Cautionary tale from reader Brian Bimschleger

Sent by Jonathan Stark on March 20th, 2019

Fellow reader Brian Bimschleger replied to yesterday’s anti-jargon message with this cautionary tale (shared with permission):

Hi Jonathan, Great - but unfortunate - story. Even when people do know the same word, the word sometimes creates confusion. For example, our user experience design agency recently worked with a startup to design and build the front end for the startup’s web application. During contract negotiations, the client and our team agreed that our agency would deliver a developed style guide. The startup’s lead developer was primarily focused on the backend, and was head-nodding as we described the deliverable of a style guide. As we progressed in the project, we built the style guide. Hooray! It turns out, our client’s developer had a different understanding of what a “style guide” includes. So we had progressed about two months into the project, operating off of what we had assumed it was a common understanding of the term, only to discover that the client and I had misalignment from Day 1. The project ended up OK in the end, and we still have a good relationship with the client. However, it resulted in several additional, easily-avoidable weeks of work to resolve the misalignment. Concerning your post, “12 gauge” can mean different things to different people (thickness of a coin vs. shotgun shell). I’ve learned that - even when people recognize the same terms - I still double-check for detailed understanding. Brian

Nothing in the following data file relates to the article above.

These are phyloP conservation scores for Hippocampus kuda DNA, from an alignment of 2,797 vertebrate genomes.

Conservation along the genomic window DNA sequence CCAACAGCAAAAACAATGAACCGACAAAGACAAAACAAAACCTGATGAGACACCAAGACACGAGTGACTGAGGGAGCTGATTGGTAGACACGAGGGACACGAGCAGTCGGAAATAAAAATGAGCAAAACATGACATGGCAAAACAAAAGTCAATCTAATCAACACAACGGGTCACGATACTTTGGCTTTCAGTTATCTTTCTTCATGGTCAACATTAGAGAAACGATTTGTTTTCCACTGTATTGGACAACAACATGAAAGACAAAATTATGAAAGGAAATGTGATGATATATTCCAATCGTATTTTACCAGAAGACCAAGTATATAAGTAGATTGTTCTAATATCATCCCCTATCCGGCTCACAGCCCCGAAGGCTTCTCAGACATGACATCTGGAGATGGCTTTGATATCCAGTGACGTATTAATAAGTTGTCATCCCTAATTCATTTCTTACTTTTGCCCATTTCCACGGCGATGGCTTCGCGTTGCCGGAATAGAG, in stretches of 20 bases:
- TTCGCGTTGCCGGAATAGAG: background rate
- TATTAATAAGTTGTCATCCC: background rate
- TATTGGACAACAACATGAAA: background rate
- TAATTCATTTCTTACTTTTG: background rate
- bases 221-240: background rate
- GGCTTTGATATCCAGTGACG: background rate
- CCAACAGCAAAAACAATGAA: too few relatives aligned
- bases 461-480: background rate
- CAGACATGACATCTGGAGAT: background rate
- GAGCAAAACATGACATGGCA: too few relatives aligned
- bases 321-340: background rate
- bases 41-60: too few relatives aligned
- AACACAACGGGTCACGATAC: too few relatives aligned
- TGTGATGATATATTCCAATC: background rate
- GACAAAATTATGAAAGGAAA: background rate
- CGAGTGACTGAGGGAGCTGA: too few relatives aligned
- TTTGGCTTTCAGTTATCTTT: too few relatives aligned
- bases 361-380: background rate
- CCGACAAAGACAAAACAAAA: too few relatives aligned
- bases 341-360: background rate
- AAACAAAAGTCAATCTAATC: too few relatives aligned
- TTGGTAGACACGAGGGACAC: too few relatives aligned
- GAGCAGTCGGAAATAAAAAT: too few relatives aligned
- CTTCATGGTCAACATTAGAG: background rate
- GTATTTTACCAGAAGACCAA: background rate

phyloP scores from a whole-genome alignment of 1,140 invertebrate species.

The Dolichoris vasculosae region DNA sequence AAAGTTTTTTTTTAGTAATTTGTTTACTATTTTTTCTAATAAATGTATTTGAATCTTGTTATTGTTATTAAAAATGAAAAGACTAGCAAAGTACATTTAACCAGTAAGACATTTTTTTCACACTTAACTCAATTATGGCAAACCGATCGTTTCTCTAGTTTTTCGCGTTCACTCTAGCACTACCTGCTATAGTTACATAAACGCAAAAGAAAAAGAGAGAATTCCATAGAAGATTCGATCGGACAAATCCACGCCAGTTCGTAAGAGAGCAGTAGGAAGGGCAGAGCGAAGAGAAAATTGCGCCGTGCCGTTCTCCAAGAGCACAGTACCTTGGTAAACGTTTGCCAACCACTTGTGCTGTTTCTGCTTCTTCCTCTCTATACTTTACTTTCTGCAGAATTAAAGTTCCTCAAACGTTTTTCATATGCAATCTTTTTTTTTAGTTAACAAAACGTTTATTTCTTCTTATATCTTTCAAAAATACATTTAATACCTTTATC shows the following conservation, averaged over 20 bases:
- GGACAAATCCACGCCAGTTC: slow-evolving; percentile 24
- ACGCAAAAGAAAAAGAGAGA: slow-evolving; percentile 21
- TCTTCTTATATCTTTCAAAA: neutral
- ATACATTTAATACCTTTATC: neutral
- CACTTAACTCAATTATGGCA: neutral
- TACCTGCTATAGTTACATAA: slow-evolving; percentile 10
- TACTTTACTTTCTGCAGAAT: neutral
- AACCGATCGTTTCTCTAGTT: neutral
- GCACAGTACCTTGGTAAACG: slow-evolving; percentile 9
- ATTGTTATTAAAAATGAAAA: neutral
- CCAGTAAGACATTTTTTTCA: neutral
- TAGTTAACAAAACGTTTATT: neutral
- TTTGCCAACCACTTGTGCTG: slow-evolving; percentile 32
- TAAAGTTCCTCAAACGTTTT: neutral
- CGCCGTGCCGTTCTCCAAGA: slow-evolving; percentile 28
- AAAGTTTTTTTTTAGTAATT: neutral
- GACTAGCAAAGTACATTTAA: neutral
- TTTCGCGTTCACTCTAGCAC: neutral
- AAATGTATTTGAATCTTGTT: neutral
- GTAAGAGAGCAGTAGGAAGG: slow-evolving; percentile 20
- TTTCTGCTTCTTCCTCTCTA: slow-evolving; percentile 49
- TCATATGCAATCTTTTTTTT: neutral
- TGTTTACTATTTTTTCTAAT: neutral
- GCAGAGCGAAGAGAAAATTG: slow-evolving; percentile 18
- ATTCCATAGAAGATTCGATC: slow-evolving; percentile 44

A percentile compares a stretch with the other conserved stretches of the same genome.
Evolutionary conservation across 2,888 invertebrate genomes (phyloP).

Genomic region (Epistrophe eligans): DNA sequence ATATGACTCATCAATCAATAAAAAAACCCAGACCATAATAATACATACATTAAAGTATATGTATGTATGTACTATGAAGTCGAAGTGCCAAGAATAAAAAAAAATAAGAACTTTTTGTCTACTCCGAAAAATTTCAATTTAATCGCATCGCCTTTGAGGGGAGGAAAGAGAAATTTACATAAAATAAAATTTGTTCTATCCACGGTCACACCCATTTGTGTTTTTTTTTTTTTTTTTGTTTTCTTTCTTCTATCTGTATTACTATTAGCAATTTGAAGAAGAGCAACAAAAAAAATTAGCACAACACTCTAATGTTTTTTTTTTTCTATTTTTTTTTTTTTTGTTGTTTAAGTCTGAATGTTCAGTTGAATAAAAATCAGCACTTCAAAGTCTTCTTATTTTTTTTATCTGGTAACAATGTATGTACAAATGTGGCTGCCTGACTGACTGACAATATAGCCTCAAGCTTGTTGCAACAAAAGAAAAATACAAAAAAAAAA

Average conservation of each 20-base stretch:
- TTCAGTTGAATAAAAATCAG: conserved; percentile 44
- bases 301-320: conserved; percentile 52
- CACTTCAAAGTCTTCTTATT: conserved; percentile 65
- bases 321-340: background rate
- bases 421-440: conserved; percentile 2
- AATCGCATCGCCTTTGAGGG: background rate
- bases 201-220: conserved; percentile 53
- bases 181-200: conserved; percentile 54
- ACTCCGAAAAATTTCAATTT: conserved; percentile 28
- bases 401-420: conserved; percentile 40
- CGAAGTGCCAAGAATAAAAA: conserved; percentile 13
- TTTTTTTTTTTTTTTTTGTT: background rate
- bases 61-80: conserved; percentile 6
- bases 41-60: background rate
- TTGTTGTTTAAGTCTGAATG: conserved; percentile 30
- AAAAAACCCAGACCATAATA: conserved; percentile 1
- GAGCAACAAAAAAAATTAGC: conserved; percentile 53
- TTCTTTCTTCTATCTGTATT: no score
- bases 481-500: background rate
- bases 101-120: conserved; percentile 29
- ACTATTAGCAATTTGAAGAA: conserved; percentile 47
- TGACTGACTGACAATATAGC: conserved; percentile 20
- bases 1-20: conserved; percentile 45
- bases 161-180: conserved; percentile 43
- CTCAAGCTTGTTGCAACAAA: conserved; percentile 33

Thanks for sharing, Brian! Double-checking to make sure you and the client are on the same page (i.e., dispelling all assumptions) is always good advice. 

I would add this:

If you focus on outcomes instead of deliverables, alignment on the exact nature of the deliverables becomes unimportant. More on this tomorrow! Stay tuned :-)

Yours,

—J